1 cut open or cut apart; "dissect the bodies for analysis"
2 make a mathematical, chemical, or grammatical analysis of; break down into components or essential features; "analyze a specimen"; "analyze a sentence"; "analyze a chemical compound" [syn: analyze, analyse, break down, take apart] [ant: synthesize]
- Rhymes with: -ɛkt
- To study a dead animal's anatomy by cutting it apart; to perform a necropsy or an autopsy.
- To study a plant or other organism's anatomy similarly.
- To analyze an idea in detail by separating it into its parts.
- In the context of "transitive|anatomy|surgery": To separate muscles, organs, and so on without cutting into them or disrupting their architecture.
- In the context of "transitive|pathology": Of an infection or foreign material, following the fascia separating muscles or other organs.
Dissection (also called anatomization) is usually the process of disassembling and observing something to determine its internal structure and as an aid to discerning the function and relationships of its components. It may refer also to some spontaneous natural process of disassembly as in aortic dissection.
In biologyDissection is usually applied to the examination of plants and animals. The term is also used in relation to mechanisms, computer programs, written materials, etc., as a synonym for terms such as reverse engineering or literary deconstruction. Dissection is usually performed by students in courses of biology, botany and anatomy and in association with medical and arts studies.
Vivisection refers to the dissection of a living animal, often for the purposes of physiological investigation. However, in modern parlance the term is often used to refer to any type of experimentation in which animals are injured, with or without actual dissection.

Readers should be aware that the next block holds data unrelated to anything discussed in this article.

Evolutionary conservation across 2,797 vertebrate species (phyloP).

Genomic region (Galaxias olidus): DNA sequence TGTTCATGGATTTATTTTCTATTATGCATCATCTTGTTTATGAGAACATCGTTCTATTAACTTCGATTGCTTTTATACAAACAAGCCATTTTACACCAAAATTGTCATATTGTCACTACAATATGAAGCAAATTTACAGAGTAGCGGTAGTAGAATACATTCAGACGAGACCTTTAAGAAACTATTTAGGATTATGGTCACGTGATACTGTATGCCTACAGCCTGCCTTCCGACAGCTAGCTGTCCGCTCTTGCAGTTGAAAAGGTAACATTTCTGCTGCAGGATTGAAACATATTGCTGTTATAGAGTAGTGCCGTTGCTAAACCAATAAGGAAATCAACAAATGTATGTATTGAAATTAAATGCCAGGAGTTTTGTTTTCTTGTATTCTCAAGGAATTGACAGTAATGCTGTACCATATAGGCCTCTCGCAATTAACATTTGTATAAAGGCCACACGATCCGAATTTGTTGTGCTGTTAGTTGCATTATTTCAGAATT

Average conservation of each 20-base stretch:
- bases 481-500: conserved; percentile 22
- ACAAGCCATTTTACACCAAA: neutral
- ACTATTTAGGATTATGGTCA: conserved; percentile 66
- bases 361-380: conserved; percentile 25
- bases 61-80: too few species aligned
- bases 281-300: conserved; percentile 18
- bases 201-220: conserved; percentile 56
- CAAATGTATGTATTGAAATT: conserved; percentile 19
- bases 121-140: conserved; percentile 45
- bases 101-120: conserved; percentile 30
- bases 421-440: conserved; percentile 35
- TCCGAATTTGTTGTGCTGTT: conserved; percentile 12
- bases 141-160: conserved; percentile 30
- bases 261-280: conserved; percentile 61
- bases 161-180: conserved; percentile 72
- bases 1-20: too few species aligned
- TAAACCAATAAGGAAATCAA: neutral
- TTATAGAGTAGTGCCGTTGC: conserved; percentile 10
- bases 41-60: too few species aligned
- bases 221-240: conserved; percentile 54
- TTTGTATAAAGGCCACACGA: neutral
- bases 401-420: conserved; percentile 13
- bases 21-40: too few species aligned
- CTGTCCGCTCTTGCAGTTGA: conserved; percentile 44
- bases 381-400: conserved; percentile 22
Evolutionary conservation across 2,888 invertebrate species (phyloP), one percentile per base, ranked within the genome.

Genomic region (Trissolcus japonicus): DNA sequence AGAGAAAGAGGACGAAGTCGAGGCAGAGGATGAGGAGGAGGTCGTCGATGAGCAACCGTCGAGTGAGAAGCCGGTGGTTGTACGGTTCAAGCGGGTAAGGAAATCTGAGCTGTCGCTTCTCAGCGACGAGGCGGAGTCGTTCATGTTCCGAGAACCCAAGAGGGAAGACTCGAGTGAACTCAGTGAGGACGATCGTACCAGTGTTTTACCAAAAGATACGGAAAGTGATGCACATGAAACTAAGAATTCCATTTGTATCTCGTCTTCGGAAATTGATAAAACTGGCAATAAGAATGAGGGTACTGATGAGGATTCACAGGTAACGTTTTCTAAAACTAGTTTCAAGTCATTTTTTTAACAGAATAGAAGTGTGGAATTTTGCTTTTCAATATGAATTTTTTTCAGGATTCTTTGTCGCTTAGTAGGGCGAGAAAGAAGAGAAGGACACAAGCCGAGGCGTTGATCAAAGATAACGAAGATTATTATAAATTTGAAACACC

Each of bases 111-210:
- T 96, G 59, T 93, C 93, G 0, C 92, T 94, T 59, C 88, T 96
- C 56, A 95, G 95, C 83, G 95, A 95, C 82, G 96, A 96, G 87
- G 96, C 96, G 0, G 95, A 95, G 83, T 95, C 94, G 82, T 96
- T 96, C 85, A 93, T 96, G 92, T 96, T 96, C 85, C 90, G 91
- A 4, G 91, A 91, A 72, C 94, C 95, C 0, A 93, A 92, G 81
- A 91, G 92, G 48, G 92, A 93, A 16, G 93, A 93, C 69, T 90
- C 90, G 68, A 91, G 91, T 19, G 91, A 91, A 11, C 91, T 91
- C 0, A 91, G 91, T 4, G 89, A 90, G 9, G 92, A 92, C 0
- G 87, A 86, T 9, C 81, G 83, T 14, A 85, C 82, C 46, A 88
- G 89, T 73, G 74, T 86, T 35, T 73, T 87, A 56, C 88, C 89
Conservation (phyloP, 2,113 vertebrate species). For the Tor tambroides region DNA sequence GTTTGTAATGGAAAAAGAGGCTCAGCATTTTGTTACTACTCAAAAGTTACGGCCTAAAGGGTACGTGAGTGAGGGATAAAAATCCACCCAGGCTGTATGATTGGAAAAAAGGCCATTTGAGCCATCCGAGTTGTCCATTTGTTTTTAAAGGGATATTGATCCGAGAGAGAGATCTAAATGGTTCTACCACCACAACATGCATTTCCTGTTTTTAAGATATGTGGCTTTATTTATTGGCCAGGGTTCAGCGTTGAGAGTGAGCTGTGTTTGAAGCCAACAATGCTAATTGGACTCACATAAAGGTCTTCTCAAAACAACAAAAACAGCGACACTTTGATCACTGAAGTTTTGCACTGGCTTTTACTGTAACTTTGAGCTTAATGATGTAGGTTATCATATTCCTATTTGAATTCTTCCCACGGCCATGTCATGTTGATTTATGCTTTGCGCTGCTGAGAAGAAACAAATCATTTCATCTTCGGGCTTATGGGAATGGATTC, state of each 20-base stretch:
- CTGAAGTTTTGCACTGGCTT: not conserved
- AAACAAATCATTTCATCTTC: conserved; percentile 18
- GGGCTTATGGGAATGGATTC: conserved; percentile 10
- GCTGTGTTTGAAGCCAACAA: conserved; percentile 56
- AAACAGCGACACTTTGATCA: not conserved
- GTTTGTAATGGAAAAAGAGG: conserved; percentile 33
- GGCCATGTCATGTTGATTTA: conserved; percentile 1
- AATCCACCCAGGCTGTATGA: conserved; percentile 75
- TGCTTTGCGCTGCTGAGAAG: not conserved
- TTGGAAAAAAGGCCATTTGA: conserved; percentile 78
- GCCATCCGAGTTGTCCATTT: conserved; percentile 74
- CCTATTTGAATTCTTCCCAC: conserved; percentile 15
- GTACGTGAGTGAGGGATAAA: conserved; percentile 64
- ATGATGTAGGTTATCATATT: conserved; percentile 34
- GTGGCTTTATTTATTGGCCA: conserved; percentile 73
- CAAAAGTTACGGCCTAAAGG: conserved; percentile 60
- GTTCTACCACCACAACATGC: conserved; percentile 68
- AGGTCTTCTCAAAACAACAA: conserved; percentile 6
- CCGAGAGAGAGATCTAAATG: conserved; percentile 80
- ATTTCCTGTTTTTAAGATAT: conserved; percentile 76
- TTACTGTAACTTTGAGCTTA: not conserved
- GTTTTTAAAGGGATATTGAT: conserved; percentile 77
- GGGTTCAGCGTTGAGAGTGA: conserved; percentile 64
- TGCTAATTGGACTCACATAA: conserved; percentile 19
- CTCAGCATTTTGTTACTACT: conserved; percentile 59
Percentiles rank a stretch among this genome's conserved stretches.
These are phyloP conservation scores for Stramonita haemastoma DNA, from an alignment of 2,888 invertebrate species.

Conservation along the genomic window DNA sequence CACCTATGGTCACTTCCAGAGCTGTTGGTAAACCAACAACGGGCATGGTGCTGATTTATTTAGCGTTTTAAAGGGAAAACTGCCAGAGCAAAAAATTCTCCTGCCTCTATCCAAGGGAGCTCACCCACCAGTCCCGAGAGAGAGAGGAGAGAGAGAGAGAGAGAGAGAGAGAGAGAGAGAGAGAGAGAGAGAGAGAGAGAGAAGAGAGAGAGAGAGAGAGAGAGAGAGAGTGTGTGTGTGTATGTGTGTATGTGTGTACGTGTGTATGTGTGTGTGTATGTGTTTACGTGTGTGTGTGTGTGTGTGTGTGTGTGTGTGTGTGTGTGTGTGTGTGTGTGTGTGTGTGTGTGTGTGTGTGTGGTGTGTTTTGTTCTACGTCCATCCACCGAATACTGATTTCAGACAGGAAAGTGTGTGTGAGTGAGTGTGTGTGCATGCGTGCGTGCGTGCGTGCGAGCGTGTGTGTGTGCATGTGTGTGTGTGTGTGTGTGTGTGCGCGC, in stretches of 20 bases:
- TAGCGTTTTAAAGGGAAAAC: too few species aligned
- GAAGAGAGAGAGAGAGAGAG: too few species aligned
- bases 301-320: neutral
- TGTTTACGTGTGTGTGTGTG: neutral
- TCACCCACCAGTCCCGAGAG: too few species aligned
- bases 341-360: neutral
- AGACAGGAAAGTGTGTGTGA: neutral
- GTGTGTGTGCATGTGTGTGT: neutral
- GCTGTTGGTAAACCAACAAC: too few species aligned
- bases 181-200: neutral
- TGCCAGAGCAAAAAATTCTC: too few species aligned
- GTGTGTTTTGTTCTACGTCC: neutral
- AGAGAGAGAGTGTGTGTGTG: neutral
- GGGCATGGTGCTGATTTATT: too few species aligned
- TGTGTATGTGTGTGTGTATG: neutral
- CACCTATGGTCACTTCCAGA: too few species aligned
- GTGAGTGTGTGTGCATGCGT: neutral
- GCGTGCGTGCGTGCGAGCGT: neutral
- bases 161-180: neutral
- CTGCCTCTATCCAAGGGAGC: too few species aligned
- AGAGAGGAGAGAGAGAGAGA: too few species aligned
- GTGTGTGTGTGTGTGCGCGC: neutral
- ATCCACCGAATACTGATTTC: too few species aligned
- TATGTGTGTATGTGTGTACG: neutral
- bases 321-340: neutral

Dissection is often performed as a part of determining a cause of death in autopsy (on humans) and necropsy (on animals) and is an intrinsic part of forensic medicine, such as would be practiced by a coroner.
High school students stereotypically dissect frogs, rats, or fetal pigs in science class, but the trend in the U.S. is towards allowing students to opt out of dissection activities or perform dissections electronically on the computer, with programs capable of performing virtual dissections on a variety of animals.
HistoryEarly systematic human dissections were carried out by the Roman physicians Herophilus of Chalcedon and Erasistratus of Chios in the early part of the third century BC.Before and after this time investigators appeared to largely limit themselves to non human animals.
Later, human dissections were conducted by the Arabian physician Ibn Zuhr (Avenzoar) (1091-1161) in al-Andalus, followed by several other Arabian physicians: Saladin's physician Ibn Jumay in the 12th century, Abd-el-latif in Egypt circa 1200, and Ibn al-Nafis in Syria circa 1242. Mondino de Liuzzi is credited for developing systematic dissection and lecturing on anatomy while a barber-surgeon performed the actual dissection in the early 14th century, at which point medical professionals in Europe had begun to conduct post-mortem forensic investigations.
Tools usedThe following are tools commonly used in biological dissection.
dissect in Danish: Dissektion
dissect in German: Dissektion
dissect in Spanish: Disección
dissect in French: Dissection
dissect in Icelandic: Krufning
dissect in Japanese: 解剖
dissect in Polish: Prosektorium
dissect in Romanian: Disecţie
dissect in Russian: Dissection
dissect in Swedish: Dissektion